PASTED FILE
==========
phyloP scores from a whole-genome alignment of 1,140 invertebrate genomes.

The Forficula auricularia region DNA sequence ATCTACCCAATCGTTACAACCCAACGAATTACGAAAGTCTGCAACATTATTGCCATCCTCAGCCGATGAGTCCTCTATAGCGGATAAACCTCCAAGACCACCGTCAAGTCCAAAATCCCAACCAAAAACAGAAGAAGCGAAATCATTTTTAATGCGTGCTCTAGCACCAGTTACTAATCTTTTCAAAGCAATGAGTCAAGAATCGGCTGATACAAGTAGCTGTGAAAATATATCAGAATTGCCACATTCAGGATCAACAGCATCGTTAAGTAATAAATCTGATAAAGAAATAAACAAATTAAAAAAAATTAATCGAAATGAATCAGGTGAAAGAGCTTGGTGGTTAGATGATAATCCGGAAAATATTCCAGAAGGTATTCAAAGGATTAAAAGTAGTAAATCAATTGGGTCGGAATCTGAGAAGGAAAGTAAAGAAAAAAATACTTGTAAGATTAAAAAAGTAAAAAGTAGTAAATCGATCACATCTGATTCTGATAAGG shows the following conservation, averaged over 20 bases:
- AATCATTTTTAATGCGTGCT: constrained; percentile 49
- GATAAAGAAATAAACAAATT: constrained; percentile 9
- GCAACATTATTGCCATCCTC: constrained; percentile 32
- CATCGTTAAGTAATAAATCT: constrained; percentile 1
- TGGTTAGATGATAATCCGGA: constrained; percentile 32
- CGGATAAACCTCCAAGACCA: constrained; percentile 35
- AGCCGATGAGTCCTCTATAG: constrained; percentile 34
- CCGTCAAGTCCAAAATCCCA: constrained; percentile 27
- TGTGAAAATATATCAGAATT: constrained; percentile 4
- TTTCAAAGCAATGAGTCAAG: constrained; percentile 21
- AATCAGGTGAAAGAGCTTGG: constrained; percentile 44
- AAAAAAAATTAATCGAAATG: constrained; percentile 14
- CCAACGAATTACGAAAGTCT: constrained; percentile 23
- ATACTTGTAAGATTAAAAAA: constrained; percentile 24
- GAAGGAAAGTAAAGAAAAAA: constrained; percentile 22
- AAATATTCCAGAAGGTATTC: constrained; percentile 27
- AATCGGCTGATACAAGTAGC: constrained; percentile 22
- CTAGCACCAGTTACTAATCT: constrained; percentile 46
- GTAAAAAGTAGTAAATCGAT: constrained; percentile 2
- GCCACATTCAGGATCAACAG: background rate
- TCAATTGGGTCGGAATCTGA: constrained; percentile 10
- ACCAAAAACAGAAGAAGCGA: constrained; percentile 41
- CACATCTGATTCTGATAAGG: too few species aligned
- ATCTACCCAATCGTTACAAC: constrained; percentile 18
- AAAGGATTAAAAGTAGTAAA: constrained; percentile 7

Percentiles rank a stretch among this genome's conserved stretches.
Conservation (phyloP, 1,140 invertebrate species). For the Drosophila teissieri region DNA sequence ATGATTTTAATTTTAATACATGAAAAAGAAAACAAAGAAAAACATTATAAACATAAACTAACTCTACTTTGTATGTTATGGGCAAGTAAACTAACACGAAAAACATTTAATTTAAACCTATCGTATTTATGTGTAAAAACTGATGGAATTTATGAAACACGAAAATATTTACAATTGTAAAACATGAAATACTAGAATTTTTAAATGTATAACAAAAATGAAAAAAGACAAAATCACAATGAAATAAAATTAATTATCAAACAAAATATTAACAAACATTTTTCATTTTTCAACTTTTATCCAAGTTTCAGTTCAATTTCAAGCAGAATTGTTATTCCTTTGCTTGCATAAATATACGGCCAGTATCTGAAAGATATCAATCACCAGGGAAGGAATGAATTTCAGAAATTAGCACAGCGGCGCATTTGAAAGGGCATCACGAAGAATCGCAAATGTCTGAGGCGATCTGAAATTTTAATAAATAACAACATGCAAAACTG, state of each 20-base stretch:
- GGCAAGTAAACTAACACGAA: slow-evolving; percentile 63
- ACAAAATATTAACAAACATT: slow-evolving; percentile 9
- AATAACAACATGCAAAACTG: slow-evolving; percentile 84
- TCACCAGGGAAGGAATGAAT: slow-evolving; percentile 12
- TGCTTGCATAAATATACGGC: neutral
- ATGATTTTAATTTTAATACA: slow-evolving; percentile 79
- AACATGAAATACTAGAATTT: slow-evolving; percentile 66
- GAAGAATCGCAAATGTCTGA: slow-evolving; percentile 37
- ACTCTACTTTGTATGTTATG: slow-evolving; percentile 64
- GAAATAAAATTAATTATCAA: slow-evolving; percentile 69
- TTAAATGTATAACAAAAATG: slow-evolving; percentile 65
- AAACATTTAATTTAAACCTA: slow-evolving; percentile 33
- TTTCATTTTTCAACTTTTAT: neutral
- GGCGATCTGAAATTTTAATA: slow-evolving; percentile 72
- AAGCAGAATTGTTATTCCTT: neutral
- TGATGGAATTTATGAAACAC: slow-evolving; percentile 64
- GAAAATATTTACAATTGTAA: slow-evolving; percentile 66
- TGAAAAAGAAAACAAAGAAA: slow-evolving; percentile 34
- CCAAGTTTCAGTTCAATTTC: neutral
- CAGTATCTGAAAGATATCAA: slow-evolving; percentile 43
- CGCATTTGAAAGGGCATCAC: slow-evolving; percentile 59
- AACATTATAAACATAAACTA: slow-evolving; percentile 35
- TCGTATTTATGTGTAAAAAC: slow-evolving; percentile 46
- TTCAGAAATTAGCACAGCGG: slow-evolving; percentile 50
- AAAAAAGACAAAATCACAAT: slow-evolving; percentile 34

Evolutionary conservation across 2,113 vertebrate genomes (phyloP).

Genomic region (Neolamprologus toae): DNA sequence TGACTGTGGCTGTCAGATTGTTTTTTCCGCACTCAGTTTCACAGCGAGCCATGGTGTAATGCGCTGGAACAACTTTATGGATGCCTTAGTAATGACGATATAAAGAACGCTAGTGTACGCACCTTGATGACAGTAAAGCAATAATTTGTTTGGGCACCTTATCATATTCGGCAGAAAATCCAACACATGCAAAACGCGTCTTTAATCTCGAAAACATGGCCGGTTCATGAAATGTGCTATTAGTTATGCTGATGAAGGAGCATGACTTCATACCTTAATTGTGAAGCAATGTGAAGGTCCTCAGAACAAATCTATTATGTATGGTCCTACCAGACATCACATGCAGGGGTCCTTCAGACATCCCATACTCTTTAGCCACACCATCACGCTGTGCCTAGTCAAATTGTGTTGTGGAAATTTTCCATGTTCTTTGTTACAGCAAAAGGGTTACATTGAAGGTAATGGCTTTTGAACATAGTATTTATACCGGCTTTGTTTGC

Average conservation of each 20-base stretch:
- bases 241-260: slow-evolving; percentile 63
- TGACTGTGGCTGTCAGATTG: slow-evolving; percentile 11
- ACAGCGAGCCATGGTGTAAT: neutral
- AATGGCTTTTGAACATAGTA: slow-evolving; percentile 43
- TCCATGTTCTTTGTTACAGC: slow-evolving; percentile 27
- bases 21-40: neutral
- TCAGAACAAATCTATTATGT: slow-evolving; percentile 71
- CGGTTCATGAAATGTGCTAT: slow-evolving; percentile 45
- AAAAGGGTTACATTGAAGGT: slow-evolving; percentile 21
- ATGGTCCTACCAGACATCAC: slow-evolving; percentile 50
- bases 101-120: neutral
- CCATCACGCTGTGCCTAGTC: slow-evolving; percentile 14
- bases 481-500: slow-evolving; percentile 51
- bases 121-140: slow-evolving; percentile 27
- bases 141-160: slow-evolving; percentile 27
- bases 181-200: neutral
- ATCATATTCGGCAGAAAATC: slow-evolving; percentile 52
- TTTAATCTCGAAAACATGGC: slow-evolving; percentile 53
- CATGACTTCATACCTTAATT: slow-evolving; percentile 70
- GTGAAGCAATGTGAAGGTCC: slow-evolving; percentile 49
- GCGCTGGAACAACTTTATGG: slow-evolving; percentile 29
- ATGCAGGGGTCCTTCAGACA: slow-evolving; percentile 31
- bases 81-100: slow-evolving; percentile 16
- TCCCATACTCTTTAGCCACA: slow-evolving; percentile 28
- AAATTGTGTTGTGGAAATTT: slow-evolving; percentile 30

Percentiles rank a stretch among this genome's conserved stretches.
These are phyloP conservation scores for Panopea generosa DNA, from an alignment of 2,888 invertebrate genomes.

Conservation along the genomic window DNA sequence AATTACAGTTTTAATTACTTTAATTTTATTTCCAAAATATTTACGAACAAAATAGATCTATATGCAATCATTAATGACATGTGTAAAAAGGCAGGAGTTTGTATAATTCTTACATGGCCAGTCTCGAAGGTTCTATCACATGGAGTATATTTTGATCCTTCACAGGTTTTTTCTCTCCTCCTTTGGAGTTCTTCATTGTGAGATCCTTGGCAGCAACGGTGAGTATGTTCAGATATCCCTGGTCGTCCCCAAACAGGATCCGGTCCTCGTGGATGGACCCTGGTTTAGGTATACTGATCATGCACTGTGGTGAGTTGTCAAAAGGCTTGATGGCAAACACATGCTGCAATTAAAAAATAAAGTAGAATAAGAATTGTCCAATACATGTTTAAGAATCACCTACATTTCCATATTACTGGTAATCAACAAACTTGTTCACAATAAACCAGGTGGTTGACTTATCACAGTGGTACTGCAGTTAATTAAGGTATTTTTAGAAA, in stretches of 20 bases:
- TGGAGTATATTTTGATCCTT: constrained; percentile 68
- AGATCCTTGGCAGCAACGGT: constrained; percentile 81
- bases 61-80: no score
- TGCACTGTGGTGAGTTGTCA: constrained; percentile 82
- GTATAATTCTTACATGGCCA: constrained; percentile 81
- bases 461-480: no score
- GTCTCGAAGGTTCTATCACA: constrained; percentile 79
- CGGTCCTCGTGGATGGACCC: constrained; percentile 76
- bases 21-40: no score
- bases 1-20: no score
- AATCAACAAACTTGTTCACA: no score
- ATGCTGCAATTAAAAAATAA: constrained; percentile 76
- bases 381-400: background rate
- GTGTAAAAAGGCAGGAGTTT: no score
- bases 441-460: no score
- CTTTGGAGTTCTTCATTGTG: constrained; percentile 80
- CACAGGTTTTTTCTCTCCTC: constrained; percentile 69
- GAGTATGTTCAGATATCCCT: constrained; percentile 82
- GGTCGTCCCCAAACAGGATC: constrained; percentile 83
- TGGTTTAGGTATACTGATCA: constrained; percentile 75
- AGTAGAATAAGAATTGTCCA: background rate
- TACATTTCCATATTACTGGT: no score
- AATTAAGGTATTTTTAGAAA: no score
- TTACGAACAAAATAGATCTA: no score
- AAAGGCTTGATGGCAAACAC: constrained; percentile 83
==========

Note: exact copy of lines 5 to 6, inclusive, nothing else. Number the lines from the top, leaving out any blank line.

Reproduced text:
- GCAACATTATTGCCATCCTC: constrained; percentile 32
- CATCGTTAAGTAATAAATCT: constrained; percentile 1